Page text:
The best and most practical course of action when dealing with sleep enuresis (whether it’s you, your child or another family member) is to simply consult a doctor as soon as possible. They are way more prepared to offer an accurate and helpful diagnosis and set the patient on the right path in terms of treatment. Depending on the patient’s age (note that sleep enuresis typically isn’t diagnosed in children under the age of 5) and other potential parameters, different diagnostic methods can be used. In general, however, you should expect to see one or more of the following options:
- A basic physical examination is almost guaranteed to take place when someone is inspected for signs of sleep enuresis and general urinary issues.
- A neurological examination
- Urine sample analysis and urologic examination
- In some cases, a full ultrasound inspection of the patient’s kidneys and bladder may be necessary. This method can help uncover conditions such as bladder cancer for adults.
No matter which of these methods are used, a detailed medical history is also required. The doctor will ask you about your (or your child’s) urinary patterns, sleeping patterns, past medicine use, allergies, etc. Additionally, they will ask about daily stress and anxiety levels, since those mental problems can contribute a lot towards involuntary nocturnal urination. Give as much detail as you can, because all of it helps reach an accurate diagnosis.
Treating and Coping With Sleep Enuresis
Fortunately, the vast majority of treatment options for involuntary nocturnal urination have no significant side-effects aside from occasional sleepiness. Depending on who’s being treated, many methods usually boil down to behavioral planning and timely interventions by others in the household. Medication is only prescribed as a last resort in most situations. Let’s look at the most common methods used to treat patients with sleep enuresis, especially children:
- Because bedwetting often occurs in the first couple of hours after the person falls asleep, someone else in the house can either set an alarm or stay awake long enough to wake them up right before they normally have a tendency to wet the bed. Some alarms use a “bell and pad” system to automatically detect moisture in the patient’s sleeping clothes or on the bed under them, and wake them up upon registering enough moisture. The ultimate goal of this method is to train the person to automatically wake up early enough to relieve themselves in the bathroom properly.
- Establishing a strict and reliable sleeping routine can do wonders for the person dealing with sleep enuresis. It is important to include regular bathroom trips in this routine. If you combine this method with the previously mentioned alarm systems and assistance waking up, you can prepare yourself, your child or another loved one to wake up properly to relieve themselves.
- Avoid drinking a ton of liquids before bed. A no-brainer, perhaps, but it’s often hard to notice exactly how much water or other drinks you consume, as they’re a deeply ingrained part of our daily routine. It’s a common habit to have a glass of water right before bed, to avoid dry mouth situations that can cause minor discomfort. Try to avoid this habit.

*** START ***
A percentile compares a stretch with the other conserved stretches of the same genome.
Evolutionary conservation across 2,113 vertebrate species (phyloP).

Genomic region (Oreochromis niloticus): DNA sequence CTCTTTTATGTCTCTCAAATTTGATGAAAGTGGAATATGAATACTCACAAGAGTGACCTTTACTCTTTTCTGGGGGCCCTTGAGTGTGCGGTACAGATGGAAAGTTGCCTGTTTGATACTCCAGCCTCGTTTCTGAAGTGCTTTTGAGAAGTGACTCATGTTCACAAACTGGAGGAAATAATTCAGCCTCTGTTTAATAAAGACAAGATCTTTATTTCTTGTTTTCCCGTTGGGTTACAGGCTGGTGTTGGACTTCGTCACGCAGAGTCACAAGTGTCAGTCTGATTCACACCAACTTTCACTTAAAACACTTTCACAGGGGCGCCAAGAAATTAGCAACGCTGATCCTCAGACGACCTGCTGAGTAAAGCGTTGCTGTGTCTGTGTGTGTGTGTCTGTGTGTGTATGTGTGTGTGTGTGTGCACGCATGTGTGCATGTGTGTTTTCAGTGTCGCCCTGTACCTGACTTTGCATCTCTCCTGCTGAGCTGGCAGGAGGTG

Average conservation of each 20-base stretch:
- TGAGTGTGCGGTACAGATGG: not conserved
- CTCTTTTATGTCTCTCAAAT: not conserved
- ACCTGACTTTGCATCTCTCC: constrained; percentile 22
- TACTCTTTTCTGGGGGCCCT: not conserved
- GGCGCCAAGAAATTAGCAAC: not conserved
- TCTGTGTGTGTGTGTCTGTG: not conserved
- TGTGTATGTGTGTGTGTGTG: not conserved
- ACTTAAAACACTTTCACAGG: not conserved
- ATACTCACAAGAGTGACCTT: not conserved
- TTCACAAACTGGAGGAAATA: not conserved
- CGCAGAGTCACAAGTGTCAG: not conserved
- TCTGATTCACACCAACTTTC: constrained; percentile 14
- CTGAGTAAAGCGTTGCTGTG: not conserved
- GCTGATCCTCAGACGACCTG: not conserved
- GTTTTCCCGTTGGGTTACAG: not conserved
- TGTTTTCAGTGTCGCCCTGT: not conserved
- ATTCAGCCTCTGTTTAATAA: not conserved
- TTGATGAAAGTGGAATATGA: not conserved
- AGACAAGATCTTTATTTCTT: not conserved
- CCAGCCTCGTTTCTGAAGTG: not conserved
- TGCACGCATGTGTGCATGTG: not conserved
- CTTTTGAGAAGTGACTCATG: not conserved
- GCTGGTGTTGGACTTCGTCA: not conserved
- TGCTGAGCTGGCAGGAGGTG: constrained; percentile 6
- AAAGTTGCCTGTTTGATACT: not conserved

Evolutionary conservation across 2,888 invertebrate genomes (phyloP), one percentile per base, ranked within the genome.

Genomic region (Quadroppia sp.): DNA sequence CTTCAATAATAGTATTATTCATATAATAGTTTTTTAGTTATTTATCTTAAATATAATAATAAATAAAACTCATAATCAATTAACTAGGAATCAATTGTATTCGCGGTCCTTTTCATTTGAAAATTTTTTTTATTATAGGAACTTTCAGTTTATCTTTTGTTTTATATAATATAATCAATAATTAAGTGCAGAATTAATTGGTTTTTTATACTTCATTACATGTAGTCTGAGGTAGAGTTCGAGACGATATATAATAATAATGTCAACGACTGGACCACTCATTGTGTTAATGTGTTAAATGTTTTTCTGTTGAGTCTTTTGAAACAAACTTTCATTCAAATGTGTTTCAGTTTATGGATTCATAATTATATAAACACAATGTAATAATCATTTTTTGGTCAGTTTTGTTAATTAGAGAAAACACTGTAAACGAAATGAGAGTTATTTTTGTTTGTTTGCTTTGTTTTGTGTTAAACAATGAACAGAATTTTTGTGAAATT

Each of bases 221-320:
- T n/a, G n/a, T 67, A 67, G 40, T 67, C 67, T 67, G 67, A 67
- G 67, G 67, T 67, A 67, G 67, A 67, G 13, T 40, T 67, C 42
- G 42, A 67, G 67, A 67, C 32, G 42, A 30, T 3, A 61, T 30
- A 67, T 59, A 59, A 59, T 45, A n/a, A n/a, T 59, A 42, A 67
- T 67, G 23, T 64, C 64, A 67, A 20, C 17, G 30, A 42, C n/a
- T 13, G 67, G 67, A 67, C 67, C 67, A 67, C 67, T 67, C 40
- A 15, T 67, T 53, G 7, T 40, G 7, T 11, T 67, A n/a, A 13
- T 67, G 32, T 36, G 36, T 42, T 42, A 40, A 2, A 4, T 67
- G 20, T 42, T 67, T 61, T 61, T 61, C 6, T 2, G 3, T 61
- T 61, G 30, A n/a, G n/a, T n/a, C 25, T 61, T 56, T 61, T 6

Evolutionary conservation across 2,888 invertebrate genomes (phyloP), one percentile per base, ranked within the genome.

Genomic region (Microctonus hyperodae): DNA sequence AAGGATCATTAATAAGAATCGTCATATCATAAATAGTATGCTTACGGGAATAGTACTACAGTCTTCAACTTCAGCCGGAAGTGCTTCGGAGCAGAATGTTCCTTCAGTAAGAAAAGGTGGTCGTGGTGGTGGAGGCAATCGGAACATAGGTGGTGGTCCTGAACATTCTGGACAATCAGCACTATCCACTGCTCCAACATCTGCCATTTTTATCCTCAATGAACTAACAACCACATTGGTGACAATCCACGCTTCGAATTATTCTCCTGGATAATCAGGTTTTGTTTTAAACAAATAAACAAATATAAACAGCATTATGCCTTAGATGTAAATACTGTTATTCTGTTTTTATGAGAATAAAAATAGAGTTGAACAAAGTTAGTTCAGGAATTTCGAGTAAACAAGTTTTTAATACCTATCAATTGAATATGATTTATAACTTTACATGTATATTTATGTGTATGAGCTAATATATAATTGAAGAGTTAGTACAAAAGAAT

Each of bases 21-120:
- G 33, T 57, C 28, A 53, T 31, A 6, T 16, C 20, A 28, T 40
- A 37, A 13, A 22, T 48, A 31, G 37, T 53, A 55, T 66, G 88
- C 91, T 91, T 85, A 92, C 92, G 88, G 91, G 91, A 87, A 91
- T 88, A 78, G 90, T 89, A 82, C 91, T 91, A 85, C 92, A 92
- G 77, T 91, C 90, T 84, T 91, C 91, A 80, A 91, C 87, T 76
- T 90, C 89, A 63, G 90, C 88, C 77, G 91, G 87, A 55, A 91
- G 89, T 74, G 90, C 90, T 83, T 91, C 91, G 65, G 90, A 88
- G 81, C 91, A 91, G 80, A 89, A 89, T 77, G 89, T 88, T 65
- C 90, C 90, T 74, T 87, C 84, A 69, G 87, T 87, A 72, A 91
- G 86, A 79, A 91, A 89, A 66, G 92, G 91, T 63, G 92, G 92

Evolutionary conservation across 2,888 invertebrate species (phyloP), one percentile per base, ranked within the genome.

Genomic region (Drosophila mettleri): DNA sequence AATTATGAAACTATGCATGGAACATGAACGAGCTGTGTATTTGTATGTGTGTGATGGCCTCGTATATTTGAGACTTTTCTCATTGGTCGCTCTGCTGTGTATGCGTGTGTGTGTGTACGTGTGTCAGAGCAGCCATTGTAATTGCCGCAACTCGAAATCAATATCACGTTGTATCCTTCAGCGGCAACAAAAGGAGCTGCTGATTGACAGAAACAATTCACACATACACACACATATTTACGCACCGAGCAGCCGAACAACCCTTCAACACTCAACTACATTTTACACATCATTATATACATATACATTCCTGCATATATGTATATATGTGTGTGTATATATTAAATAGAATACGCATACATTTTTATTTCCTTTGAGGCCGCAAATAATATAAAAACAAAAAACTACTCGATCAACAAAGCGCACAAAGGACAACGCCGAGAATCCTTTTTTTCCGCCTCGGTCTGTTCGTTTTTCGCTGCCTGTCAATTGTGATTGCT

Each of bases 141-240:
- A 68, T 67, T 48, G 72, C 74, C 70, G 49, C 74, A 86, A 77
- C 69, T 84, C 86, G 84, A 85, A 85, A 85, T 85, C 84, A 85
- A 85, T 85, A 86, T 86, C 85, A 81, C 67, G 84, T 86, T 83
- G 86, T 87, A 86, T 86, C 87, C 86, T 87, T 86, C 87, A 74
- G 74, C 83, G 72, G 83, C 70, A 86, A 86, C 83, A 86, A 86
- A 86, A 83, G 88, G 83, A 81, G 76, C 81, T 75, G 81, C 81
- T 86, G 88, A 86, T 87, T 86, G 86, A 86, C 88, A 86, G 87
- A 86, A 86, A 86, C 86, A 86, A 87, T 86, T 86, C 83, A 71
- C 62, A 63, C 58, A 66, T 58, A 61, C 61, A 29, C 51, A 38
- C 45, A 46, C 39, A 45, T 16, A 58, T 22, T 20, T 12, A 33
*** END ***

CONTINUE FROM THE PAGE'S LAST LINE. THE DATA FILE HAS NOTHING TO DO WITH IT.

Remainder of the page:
- Parents of bedwetting children can establish reward charts and introduce healthier meals that promote dry nights and reduce the risk of involuntary urination. Rewarding your child for waking up to go to the bathroom can increase how often they follow that behavior pattern, even if they’re not aware of it.
- If all else fails, doctors may prescribe some medication. One of the best options is a manmade dose of antidiuretic hormone (ADH), which can compensate for the potentially reduced ADH production level in the body, and force the body to produce less urine, preventing sleep enuresis.
Treatment is one thing, but there are ways to simply improve the bedwetting situation and help your child through it emotionally. One pitfall that a lot of parents fail to avoid is that you should never, under any circumstance, criticize, scold or punish your child for wetting the bed. They cannot control their bladders properly, so the problem is out of their hands, so to speak. Being too strict can seriously hurt the trust your child has for you, as it can feel like you’re punishing them for something they didn’t do. Be comforting and friendly when talking to your kid about bedwetting, and help them avoid feeling ashamed or embarrassed. You (and your spouse) are the only people this child can rely on, so be understanding. Also, avoid talking about their problem in front of other people, especially if the child dislikes those people for whatever reason (for example, sometimes a family member will tease your child in a friendly way, but that joking manner may not be interpreted as such by the child, causing mistrust and avoidance).
You can make a clever investment and buy disposable or reusable absorbent underpants. These can save you a lot of effort cleaning up messes that occur as a result of bedwetting and don’t interfere with the functionality of moisture alarms.
Tanya is a professional writer and editor with a B.A. in English from the University of Chicago. Tanya has been fighting insomnia for most of her adult life, and she knows firsthand how vital a good night’s rest can be for people with sleep problems.